Catster is reader-supported. When you buy via links on our site, we may earn an affiliate commission at no cost to you. Learn more.

Do Cats Like Being Brushed? Our Vet Explains

Written by: Dr. Luqman Javed DVM (Veterinarian)

Last Updated on April 18, 2024 by Catster Editorial Team

mans hand combing maine coon cat with hair brush

Do Cats Like Being Brushed? Our Vet Explains


Dr. Luqman Javed Photo


Dr. Luqman Javed

DVM (Veterinarian)

The information is current and up-to-date in accordance with the latest veterinarian research.

Learn more »

Pet cats are fascinating cuddly companions that bring joy to just about everyone who decides to adopt one. They’re well known for their antics and idiosyncrasies, and any avid cat lover will probably tell you that no two cats are alike. Indeed, cats do have individual personalities and their response to some activities can be impacted by both their personalities and their past experiences. This even applies to seemingly simple activities, such as being brushed.

There is no universal answer to whether all cats like being brushed. However, it’s generally fair to say that almost all pet cats often come to appreciate being brushed when properly exposed to the activity in a positive way. It’s important to understand your cat and introduce brushing slowly (and ideally early) into their routine so that your cat can have the most pleasant experience possible.

Even if your cat does not like brushing at first, there are things you can do to introduce your cat to the experience. After all, brushing your cat is an integral part of keeping them clean, healthy, and groomed. The odds of your pet cat learning to love being brushed with the right tools and skills are generally favorable.

Keep reading to learn more about whether cats like being brushed and what you can do to brush your cat.


Do Cats Like Being Brushed?

Whether cats like being brushed depends on the cat in question. You will find some cats that go crazy over their brush and view it as an extensive massaging session. Other cats will hiss and scratch to get away from the brush. This is especially true for cats that were not adequately socialized as kittens and are generally skittish around people. However, it can also hint at medical issues that warrant a closer look from a veterinarian.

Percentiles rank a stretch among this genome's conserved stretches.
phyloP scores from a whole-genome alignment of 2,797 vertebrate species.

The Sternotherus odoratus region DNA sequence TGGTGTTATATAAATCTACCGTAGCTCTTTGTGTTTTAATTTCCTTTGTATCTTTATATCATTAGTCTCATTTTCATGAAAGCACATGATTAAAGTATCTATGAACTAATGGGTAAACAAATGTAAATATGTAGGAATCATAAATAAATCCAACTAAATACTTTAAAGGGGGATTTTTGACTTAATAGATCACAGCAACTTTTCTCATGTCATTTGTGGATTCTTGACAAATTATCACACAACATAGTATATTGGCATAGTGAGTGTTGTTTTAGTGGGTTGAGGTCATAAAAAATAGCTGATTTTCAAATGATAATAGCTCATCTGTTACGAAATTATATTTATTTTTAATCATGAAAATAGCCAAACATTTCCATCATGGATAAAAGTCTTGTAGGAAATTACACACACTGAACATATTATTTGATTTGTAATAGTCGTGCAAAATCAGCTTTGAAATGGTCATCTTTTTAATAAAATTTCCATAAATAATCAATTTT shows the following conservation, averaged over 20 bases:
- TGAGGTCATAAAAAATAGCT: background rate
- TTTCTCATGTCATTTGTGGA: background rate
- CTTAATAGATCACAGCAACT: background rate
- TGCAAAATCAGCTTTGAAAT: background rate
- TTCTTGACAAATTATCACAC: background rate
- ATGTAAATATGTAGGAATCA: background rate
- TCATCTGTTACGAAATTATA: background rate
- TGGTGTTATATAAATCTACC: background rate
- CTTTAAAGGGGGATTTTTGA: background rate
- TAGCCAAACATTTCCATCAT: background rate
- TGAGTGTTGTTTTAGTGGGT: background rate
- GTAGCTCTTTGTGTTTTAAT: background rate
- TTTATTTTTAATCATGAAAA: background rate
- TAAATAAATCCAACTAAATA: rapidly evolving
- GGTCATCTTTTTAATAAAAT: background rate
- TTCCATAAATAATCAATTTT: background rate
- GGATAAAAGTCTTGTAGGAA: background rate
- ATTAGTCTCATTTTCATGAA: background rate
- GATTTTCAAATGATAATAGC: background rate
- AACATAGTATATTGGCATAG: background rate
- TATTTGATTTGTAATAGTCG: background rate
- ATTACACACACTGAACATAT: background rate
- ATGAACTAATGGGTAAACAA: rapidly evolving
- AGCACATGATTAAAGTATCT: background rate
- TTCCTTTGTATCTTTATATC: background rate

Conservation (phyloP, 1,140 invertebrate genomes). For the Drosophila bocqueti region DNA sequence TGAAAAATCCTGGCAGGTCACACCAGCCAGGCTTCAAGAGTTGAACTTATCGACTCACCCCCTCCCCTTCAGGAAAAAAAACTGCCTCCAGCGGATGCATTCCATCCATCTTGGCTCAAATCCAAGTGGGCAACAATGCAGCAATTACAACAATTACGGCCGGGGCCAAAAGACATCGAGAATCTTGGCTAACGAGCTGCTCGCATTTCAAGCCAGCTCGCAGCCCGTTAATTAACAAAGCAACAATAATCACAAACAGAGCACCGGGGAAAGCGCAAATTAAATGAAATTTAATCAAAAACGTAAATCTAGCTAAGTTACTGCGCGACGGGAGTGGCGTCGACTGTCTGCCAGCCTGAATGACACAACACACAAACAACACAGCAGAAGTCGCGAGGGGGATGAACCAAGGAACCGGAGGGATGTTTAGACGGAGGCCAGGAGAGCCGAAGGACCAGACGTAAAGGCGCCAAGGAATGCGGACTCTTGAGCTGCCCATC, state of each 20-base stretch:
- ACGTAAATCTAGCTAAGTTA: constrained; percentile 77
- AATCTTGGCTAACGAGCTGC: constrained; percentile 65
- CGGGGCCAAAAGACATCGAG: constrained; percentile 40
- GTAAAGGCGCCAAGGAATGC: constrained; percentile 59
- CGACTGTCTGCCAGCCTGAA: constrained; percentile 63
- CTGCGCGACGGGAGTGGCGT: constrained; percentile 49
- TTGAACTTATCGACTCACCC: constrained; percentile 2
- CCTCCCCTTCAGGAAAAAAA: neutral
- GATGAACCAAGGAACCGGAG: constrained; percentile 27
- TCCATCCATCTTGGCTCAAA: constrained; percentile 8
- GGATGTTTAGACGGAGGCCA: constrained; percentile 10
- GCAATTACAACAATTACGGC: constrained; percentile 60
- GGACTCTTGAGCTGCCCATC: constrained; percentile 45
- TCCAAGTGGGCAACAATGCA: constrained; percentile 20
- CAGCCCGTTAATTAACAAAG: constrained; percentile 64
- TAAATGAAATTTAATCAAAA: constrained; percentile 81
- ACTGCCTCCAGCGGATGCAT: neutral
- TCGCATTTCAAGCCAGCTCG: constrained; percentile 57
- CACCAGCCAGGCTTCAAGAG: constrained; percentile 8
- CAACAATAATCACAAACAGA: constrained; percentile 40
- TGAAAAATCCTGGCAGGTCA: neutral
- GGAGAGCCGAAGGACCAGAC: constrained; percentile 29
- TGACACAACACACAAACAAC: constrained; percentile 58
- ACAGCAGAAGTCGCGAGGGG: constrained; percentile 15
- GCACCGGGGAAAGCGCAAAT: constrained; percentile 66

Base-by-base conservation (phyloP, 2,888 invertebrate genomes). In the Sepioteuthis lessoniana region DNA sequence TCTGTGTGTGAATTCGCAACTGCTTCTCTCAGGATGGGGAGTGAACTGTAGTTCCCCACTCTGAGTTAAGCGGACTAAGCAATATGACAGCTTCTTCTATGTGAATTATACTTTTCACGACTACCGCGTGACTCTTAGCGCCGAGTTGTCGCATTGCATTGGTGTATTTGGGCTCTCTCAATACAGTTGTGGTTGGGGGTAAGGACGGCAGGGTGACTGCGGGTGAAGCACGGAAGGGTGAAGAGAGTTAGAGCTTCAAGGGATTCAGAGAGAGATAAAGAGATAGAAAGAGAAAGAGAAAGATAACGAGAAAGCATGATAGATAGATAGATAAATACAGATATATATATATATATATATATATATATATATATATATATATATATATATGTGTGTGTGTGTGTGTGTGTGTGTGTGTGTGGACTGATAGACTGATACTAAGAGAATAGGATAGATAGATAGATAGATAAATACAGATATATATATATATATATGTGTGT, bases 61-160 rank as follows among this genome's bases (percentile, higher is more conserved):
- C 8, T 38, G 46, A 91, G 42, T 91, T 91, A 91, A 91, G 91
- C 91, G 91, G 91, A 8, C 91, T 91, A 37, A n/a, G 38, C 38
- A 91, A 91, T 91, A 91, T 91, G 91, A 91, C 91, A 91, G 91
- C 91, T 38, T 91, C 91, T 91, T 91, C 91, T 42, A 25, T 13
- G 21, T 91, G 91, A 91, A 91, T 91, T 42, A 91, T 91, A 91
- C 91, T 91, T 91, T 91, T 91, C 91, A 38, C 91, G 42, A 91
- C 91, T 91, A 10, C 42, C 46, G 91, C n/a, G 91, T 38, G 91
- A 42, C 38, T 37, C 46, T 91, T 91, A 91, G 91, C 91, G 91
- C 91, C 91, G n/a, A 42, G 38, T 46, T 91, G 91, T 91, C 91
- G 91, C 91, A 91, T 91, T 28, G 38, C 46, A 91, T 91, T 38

Often, cats who do not like being brushed either find the experience painful or have a bad experience with being brushed. For such cats, ruling out a medical issue (with your veterinarian’s input) should be your priority. Assuming they have no medical issues, you may have to be diligent in reintroducing your cat to a gentle brushing experience with the hopes of having them slowly become more accustomed to the feeling.

cat paw divider

The 4 Common Reasons Why Cats Don’t Like Being Brushed

Even though cats are good at grooming themselves, most enjoy the brushing experience. It feels like they are being petted, only more intensely. As a result, most cats who do not like being brushed do not like it either due to a medical issue or a behavioral issue. Here are some reasons why cats do not like being brushed.

1. Medical Issues

Grooming is a natural activity for cats. Therefore, if a cat seems opposed to being brushed and groomed, it’s important to ensure your cat isn’t suffering from a medical issue.

Many medical issues can lead to skin sensitivities in cats, and all such issues require veterinary input, care, and treatment. At times, skin issues can be caused by ailments that affect the skin directly.

Ailments That May Cause Skin Irritation and Sensitivity
  • Flea allergy dermatitis
  • Fungal infections of the skin (such as ringworm)
  • Bacterial infections of the skin
  • Bruises, cuts, or any other lesion on the skin
  • Heavy mite infestation
  • A tumor on the skin
  • Feline hyperesthesia syndrome

Please note that this list isn’t exhaustive.

At other times, systemic issues can have an impact on the way your cat feels when their skin is touched or manipulated.

Examples of Underlying Health Issues That May Cause Sensitivity to Grooming
  • Hyperthyroidism
  • Diabetes
  • Cancers involving other body organs or systems
  • Osteoarthritis
  • History of certain medications
  • Food intolerance or allergies

2. Wrong Brush

Many first-time cat owners do not realize that not all brushes are suitable for all cats. Long-haired cats require a different brush or comb than short-haired cats. If you get a comb that is too stiff or hard, it will likely hurt the cat’s skin.

3. Coat Condition

A cat with a very unkempt appearance will likely have matted fur and possibly areas of their coat that are soiled or tangled. Matted hair is painful, and if it’s brushed over without notice, it will definitely hurt the cat. A cat that’s groomed improperly may have an aversion to being brushed if they associate the activity with pain.

Adorable long haired cat in brushing time
Image Credit: Massimo Cattaneo, Shutterstock

4. Bad Experiences

Unfortunately, many cats are neglected and not treated properly. If you have a rescue kitty, your cat may be against brushes due to an experience. This experience can be directly related to a brush, or it could be more related to an abusive owner. For example, a previous owner may have struck them with a brush, or abused them in other ways that make them wary of being handled and touched all over by present caretakers. Cats that do not like being brushed due to bad experiences take more work when introducing them to brushing.